Response: For purposes of §1910.28(b)(9), the employer must measure the distance from the ground/lower level to the top of the fixed ladder. The distance the fixed ladder is located above the ground, and thus the distance that a worker climbing on the ladder could fall, determines whether fall protection is required. If that distance exceeds 24 feet, regardless of the length of the ladder, the employer must equip the fixed ladder with fall protection.

Question 3: Many fixed ladders on outdoor advertising structures begin at platforms located 20 feet to 200 feet above the ground. The platform is usually as wide as the billboard catwalks, which could be between 2 to 4 feet in width. To determine whether the fixed ladder extends more than 24 feet above a lower level is the measurement done from the ground or the platform?

Response: As stated previously, the distance a worker could fall from a fixed ladder to a lower level determines the distance the ladder extends above a lower level and thus whether the employer must equip the ladder with fall protection. If the size of a platform is such that a worker climbing the fixed ladder could fall past the platform and more than 24 feet to the ground or a lower level the employer must equip the ladder with fall protection. However, if the platform is large enough that it is not possible for a worker to fall past the platform or fall to the platform and roll over an unguarded edge, the distance the ladder extends above a lower level may be measured from the platform. In the example you provided where the platform is from 2 to 4 feet in width, OSHA believes it is possible that a worker climbing the fixed ladder could fall past the platform and to a lower level. Thus, the distance the ladder is considered to extend above a lower level would be measured from the ground and not from the platform.

Question 4: The final rule requires that employers ensure employees engaged in outdoor advertising operations be physically capable of climbing fixed ladders without fall protection (§§l910.28(b)(10)(ii) and 1910.29(h)). Will OSHA specify any medical evaluations for classifying the physical capability of employees?

Response: No. The final rule gives employers the option to evaluate an outdoor advertising worker's physical capability when engaged in such work to climb a fixed ladder without fall protection either by observing actual climbing or by a physical examination (§1910.29(h)(1)). OSHA does not believe it is necessary to list any specific medical evaluations because the requirements in §§1910.28(b)(10)(ii) and 1910.29(h) only apply when an outdoor advertising worker climbs a fixed ladder without fall protection, which is prohibited on and after November 19, 2018. The final rule requires that employers ensure all fixed ladders installed before November 19, 2018, be equipped with some type of fall protection (i.e., personal fall arrest system, ladder safety system, cage, or well) by that date, and all new fixed ladders and replacements installed on or after November 19, 2018, be equipped with a personal fall arrest system or ladder safety system (§1910.28(b)(9)(i)).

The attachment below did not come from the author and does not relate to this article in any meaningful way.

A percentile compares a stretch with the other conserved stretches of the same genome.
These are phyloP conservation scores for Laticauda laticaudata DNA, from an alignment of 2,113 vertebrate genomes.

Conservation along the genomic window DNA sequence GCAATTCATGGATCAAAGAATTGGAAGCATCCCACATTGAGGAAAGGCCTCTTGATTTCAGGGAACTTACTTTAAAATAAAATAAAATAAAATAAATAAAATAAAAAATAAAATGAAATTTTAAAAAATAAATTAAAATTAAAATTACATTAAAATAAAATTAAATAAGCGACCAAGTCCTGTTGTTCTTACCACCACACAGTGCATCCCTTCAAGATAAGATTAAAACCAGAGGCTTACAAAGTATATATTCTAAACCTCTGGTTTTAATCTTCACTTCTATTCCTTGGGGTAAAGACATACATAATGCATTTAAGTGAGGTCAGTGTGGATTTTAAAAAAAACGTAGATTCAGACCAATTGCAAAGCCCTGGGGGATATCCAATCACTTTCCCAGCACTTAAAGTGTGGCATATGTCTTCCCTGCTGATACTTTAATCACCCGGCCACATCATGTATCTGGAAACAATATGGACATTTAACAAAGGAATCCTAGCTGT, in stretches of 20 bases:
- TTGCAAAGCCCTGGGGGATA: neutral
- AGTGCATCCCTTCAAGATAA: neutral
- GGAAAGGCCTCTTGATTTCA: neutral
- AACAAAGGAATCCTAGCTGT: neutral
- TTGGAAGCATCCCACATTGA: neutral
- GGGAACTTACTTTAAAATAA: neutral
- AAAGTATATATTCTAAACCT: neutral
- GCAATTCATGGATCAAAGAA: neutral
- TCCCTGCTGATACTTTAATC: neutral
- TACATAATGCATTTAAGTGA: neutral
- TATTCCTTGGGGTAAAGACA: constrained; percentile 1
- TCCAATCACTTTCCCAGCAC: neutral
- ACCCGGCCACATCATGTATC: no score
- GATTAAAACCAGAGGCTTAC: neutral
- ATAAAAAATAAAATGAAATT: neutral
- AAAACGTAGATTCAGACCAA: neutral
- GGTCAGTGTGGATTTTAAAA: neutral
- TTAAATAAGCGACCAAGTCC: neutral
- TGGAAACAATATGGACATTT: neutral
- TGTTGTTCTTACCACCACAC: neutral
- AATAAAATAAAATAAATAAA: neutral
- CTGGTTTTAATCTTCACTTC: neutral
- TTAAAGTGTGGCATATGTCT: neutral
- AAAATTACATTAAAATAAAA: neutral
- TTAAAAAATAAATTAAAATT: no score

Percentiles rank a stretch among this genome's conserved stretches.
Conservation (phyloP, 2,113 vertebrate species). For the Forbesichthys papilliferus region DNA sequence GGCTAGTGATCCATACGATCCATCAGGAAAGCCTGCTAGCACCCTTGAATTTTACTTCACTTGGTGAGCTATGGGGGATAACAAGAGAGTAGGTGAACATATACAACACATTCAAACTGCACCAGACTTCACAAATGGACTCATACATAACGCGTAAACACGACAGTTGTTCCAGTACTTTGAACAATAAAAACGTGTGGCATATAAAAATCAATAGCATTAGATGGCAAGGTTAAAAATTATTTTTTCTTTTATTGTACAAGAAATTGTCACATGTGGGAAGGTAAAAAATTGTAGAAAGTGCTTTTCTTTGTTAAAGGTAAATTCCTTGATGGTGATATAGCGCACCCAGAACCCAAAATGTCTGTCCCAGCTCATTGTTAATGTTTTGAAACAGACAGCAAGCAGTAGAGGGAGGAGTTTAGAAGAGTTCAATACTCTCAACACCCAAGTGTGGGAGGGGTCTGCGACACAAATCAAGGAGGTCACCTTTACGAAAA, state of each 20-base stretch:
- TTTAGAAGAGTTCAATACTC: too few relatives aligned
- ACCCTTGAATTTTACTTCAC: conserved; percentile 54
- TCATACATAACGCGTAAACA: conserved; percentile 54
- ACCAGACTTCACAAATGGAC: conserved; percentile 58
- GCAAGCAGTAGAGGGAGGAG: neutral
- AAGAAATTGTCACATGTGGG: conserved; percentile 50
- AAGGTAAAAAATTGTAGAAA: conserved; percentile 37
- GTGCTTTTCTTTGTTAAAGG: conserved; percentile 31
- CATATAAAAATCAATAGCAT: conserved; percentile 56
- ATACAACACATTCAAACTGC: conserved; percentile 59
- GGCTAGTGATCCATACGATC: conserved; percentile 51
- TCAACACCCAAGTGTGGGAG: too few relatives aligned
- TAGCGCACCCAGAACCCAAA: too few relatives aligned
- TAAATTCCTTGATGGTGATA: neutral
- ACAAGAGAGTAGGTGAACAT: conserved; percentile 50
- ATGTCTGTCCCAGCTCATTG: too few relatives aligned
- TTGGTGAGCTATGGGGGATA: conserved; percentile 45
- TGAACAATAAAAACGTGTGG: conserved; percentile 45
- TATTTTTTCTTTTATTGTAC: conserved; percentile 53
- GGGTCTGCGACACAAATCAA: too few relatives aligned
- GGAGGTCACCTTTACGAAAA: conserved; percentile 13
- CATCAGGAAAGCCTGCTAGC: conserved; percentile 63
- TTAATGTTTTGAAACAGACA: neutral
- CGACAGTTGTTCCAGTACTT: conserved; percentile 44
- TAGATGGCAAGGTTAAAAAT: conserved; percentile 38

Finally, in your February 14, 2017 letter, you requested an extension of the two-year deadline for employers to equip fixed ladders with some type of fall protection (e.g., cage, well, personal fall arrest system, ladder safety system) (§1910.28(b)(9)(i)(A)). OSHA looks forward to further discussing with OAAA on this issue and gathering additional information to address it.

Thank you for your interest in occupational safety and health. We hope you find this information helpful. OSHA's requirements are set by statute, standards, and regulations. Our letters of interpretation do not create new or additional requirements but rather explain these requirements and how they apply to particular circumstances. This letter constitutes OSHA's interpretation of the requirements discussed. From time to time, letters are affected when the Agency updates a standard, a legal decision impacts a standard, or changes in technology affect the interpretation. To assure that you are using the correct information and guidance, please consult OSHA's website at http://www.osha.gov. If you have any further questions, please feel free to contact the Directorate of Enforcement Programs at (202) 693-2100.

Sincerely,

 

Thomas Galassi, Director
Directorate of Enforcement Programs